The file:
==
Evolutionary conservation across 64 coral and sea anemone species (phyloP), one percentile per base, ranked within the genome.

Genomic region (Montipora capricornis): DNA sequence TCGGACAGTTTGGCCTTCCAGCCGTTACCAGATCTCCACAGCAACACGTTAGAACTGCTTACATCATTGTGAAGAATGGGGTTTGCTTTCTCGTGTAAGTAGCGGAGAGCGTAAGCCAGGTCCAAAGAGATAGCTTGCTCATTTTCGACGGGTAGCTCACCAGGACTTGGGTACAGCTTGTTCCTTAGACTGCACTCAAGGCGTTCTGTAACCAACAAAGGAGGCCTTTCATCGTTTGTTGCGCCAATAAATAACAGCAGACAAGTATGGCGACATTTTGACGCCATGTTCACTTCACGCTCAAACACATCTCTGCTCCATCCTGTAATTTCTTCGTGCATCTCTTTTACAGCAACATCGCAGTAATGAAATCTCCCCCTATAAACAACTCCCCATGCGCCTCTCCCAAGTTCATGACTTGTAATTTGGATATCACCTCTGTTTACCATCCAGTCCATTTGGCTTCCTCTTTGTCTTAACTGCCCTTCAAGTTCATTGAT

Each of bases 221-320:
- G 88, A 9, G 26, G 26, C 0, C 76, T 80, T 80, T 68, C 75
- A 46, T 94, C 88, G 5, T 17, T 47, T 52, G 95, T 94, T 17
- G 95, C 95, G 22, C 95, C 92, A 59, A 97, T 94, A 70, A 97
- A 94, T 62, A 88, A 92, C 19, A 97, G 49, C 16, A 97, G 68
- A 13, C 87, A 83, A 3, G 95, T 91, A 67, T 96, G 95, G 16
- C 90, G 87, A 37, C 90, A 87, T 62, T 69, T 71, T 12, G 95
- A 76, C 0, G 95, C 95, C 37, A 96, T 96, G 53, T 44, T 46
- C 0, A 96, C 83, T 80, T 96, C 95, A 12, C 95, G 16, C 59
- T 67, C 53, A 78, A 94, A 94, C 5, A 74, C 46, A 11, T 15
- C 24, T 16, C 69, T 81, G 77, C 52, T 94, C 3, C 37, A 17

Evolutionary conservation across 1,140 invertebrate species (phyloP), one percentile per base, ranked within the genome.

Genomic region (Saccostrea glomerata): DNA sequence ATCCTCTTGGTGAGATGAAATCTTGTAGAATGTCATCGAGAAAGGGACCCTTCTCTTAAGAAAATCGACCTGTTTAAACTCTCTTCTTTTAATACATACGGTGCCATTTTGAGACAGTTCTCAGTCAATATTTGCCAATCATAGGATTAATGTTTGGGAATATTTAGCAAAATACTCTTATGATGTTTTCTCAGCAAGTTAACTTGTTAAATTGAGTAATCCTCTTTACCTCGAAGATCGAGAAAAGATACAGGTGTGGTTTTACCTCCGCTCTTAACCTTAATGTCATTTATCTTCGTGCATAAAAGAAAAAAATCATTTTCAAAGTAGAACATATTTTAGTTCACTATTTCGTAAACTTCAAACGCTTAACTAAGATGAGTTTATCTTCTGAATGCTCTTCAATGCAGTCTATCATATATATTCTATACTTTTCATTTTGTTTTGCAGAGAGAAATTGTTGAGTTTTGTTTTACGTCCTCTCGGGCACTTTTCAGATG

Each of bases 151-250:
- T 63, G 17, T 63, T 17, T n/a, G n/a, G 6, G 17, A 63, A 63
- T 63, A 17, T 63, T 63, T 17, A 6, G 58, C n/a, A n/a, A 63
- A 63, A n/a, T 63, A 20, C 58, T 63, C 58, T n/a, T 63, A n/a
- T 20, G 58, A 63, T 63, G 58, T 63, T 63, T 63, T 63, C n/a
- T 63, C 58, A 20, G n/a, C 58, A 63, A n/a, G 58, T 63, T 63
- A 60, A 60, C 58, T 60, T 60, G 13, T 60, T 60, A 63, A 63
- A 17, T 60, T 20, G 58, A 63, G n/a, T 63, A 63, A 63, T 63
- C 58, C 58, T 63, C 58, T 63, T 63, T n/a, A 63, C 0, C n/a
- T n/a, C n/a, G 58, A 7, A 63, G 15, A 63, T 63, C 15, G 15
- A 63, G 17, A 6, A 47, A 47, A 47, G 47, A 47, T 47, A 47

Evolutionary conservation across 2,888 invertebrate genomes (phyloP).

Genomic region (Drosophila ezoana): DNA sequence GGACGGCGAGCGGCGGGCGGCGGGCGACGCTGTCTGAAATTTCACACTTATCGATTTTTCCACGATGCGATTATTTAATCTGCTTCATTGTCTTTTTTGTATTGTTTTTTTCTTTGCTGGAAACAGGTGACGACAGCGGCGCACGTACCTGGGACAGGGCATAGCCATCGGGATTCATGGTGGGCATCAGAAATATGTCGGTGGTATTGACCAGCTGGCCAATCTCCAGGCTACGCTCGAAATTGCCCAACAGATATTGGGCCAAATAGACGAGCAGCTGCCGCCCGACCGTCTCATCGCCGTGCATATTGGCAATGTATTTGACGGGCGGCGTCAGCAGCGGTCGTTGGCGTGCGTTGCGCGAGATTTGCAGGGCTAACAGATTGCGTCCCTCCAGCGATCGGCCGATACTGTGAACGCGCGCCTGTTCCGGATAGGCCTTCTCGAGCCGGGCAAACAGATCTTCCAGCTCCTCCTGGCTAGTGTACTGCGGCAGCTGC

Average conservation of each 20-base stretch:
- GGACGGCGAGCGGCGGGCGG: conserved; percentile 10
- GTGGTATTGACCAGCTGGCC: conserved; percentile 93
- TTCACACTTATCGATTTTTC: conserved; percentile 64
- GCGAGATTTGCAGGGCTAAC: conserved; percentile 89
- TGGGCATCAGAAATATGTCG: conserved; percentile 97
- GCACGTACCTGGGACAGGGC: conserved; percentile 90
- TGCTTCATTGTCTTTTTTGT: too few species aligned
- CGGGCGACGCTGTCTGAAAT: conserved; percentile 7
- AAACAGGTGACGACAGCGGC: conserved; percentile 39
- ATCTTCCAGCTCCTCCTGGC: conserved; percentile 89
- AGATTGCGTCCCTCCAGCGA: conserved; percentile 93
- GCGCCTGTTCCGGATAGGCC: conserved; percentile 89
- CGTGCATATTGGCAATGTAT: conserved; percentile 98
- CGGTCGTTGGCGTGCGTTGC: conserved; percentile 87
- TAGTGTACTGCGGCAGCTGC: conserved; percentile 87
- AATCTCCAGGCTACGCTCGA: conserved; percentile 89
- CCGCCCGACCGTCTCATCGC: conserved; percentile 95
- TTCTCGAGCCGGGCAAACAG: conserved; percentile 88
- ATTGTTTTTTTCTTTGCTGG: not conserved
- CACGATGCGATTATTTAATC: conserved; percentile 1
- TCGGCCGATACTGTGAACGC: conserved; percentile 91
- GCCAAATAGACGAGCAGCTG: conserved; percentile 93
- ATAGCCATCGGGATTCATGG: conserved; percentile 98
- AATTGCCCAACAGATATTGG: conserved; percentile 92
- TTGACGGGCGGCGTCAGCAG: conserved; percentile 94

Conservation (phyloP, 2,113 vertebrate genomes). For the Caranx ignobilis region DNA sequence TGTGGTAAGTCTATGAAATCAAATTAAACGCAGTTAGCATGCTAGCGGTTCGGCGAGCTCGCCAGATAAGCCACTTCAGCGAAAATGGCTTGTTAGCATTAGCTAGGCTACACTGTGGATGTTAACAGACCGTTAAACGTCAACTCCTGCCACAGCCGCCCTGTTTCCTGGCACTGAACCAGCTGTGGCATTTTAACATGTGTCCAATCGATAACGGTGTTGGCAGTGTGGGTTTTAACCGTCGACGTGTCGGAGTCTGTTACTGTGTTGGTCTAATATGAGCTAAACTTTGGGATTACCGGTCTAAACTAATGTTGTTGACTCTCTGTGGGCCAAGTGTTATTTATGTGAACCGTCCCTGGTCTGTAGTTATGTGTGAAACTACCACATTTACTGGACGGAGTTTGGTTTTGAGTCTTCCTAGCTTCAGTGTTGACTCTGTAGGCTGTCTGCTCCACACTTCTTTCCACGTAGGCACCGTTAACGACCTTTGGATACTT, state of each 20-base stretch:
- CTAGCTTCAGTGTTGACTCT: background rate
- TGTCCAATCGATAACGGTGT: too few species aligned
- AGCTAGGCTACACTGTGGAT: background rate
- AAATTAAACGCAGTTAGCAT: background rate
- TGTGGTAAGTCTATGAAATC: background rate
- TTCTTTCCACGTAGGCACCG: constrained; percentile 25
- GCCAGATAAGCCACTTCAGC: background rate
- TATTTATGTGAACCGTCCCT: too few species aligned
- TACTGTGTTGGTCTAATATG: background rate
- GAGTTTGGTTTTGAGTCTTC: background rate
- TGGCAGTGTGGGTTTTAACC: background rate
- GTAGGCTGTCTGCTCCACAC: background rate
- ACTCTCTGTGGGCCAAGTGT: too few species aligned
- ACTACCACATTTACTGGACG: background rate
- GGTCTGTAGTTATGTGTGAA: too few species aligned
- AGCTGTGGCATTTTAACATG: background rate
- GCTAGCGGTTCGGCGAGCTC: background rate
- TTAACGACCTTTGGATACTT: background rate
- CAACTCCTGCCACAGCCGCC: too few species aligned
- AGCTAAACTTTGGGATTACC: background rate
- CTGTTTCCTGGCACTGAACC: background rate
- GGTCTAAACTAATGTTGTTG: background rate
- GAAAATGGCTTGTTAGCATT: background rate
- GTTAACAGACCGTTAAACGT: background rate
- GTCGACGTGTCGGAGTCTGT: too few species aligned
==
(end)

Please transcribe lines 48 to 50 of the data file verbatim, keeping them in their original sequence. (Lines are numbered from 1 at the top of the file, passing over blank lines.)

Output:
- ATTGTTTTTTTCTTTGCTGG: not conserved
- CACGATGCGATTATTTAATC: conserved; percentile 1
- TCGGCCGATACTGTGAACGC: conserved; percentile 91